The Habitat Wales Scheme – playing fast and loose with nature and farmers

The Habitat Wales Scheme – playing fast and loose with nature and farmers

Farmers in Wales have long championed organic practices, becoming the backbone for some of the UK's most renowned organic brands. Organic farming is not merely a farming method; it's a way of life and a philosophy that resonates with the unique climate, growing conditions and farming characteristics of Wales. The country has a long and deep bond with the movement – Lady Eve Balfour’s first farm was in Monmouthshire, and a new generation of radical pioneers in west Wales catalysed the introduction of organic standards in the 1970s. The legacy of all these early adopters lives on. Wales tops the list of UK nations with 4.4% of its total land area registered organic (2022 DEFRA stats). Thanks to Welsh Government conversion support this figure peaked at 6.5% in 2010.

A cliff-edge in support

But right now a shadow has fallen across this legacy. Nature friendly farmers including organic producers are reeling from Welsh Government’s sudden move to slash habitat management support payments and remove altogether any support for whole-farm certified organic management. The rushed introduction of the ‘Habitat Wales Scheme’, intended as a stopgap between Glastir Advanced, Glastir Commons and Glastir Organic contracts and the launch of the Sustainable Farming Scheme (SFS) in April 2025 has been branded as ‘ongoing chaos’ by farmers who’ve long delivered agri-environment contracts to Welsh Government. It’s not difficult to understand why. Habitat payment rates in the scheme are on average 45% lower than Glastir Advanced options, even when accounting for new habitat payments that weren’t available through Glastir, such as for rock and scree.

Farmer surveys undertaken by organic control bodies, farming unions and NGOs paint a disturbing picture. Farm income from the Habitat Wales Scheme appears to be some 70-80% less than previous Glastir contracts. Rural Affairs Minister Lesley Griffith’s promised that there would be no cliff-edge in funding in the transition to the SFS, but a 70-80% cut cannot be described as anything but a cliff edge. Faced with rising costs of production many Glastir contract holders are indicating that they will turn to more intensive practices next year to maintain their income. The Welsh Organic Forum has warned that a withdrawal of support for organic farming is likely to precipitate a mass exodus of organic farmers.

Decades of investment in healthy soils, nature-rich farms and pioneering food businesses now at risk

To quote one mixed farmer facing a 78% cut in scheme support income, there would be ‘no incentive now to manage my habitat grassland as low/zero input or growing cereals due to increased costs of cultivation” and they “would be financially better off renting out land to (our) intensive dairy neighbour.” Another farmer has reported that the ‘combination of common land reduction in payment makes upland farming unviable’.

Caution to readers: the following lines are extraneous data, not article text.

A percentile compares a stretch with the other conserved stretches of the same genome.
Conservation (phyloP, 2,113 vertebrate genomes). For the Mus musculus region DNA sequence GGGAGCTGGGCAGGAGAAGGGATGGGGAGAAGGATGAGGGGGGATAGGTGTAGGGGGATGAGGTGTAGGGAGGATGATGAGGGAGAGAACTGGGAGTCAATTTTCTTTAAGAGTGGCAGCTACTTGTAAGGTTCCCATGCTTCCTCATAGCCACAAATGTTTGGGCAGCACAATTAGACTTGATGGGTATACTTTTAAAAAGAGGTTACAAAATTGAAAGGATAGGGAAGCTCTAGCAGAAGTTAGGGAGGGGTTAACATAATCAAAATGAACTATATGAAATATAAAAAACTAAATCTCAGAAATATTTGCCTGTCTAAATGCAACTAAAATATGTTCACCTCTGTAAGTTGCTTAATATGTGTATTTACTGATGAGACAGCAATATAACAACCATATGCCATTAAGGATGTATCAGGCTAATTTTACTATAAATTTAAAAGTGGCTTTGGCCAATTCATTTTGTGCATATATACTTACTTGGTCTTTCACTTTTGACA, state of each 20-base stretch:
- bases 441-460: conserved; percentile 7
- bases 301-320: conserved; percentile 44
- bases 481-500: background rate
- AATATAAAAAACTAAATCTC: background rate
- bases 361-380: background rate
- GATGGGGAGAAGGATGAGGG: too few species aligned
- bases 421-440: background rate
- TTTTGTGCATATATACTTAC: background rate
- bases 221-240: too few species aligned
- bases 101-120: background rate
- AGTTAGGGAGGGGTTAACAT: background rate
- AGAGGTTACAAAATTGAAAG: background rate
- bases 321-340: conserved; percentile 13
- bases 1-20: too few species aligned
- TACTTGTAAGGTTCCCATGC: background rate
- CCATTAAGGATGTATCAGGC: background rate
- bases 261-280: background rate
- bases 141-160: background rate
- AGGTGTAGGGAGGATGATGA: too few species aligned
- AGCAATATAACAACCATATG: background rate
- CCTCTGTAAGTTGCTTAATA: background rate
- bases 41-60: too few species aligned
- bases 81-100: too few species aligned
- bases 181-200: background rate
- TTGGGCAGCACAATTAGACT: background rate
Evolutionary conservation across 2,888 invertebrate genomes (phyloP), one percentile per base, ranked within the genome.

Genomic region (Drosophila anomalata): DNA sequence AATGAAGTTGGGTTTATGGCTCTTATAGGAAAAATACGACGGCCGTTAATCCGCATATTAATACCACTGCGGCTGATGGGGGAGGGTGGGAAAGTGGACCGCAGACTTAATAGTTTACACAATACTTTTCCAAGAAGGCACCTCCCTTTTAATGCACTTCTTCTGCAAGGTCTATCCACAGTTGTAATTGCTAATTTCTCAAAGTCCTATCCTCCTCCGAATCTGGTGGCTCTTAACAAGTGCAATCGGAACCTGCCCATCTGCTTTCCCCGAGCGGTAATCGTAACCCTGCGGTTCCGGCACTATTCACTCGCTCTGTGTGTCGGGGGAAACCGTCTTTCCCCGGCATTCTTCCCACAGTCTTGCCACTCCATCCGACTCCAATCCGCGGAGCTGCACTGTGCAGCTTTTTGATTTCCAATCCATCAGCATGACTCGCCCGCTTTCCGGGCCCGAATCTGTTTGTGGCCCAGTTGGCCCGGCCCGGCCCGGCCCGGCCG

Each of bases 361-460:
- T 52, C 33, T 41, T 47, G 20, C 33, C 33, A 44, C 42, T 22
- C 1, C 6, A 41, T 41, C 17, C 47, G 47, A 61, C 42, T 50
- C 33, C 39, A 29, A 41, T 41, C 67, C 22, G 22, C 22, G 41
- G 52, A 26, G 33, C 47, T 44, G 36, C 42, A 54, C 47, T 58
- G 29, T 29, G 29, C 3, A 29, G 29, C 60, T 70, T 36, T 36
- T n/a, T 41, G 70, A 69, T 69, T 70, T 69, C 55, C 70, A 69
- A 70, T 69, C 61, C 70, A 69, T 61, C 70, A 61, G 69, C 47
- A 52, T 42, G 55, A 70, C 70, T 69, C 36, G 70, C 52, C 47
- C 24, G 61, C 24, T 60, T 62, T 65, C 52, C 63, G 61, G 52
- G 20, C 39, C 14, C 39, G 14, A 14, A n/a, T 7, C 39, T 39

The scope and budget of the Habitat Wales Scheme has been constrained by a reduced rural affairs budget due to a £900 million shortfall in Welsh Government’s overall budget for 2023. However, the scheme looks set to heap more cost onto the future bill for sustainable land management. It risks alienating the very farmers who’ve been leading the way towards government’s vision for sustainable food production and environmental land management, undermining the farming community’s confidence in farming with nature and publicly funded schemes such as the SFS.

What next?

Alongside the Welsh Organic Forum we’ve been calling for Welsh Government to reinstate scheme support payments for certified organic management actions across all landcovers on farm – habitat, ‘land managed as habitat’ (a Habitat Wales Scheme category) and all other farmed areas. This delivers additional direct benefit for the habitats, and sympathetic benefits from the organic management of non-habitat land at scale. Organic management actions would secure benefit for nature across the whole farm.

We’re also calling for a Senedd enquiry into the Habitat Wales Scheme to ensure the same mistakes are not made within the Sustainable Farming Scheme. And we’re gearing up to engage with the next Sustainable Farming Scheme consultation due in December. All organic producers, processors, retailers should do so too!

Statement from Helen Browning OBE, Soil Association CEO

"Welsh Government risks undermining its own sustainability obligations and jeopardising the wellbeing of Wales by reducing support for nature-friendly farming practices including organic at this critical juncture. The financial challenges that the government faces are undeniable and significant, but the future costs will be higher if short-term responses damage nature. The new scheme looks set to push back a mainstream shift to nature-friendly farming in Wales by years and inflict long lasting damage on the organic sector in particular.

Organic farming aligns seamlessly with Welsh Government's climate and nature goals. By avoiding synthetic chemicals, prioritising soil health, and promoting nature across the whole farm, organic farming methods are vital to mitigating the climate crisis and achieving the sustainable management of Wales’ natural resources.

Wales’s credentials as an environmentally sustainable country are now at risk at a time when other nations are investing heavily in supporting their own organic supply chains.
It is crucial that the Welsh Government re-evaluates its stance and renews its commitment to nature-friendly farming including organic for the benefit of all.”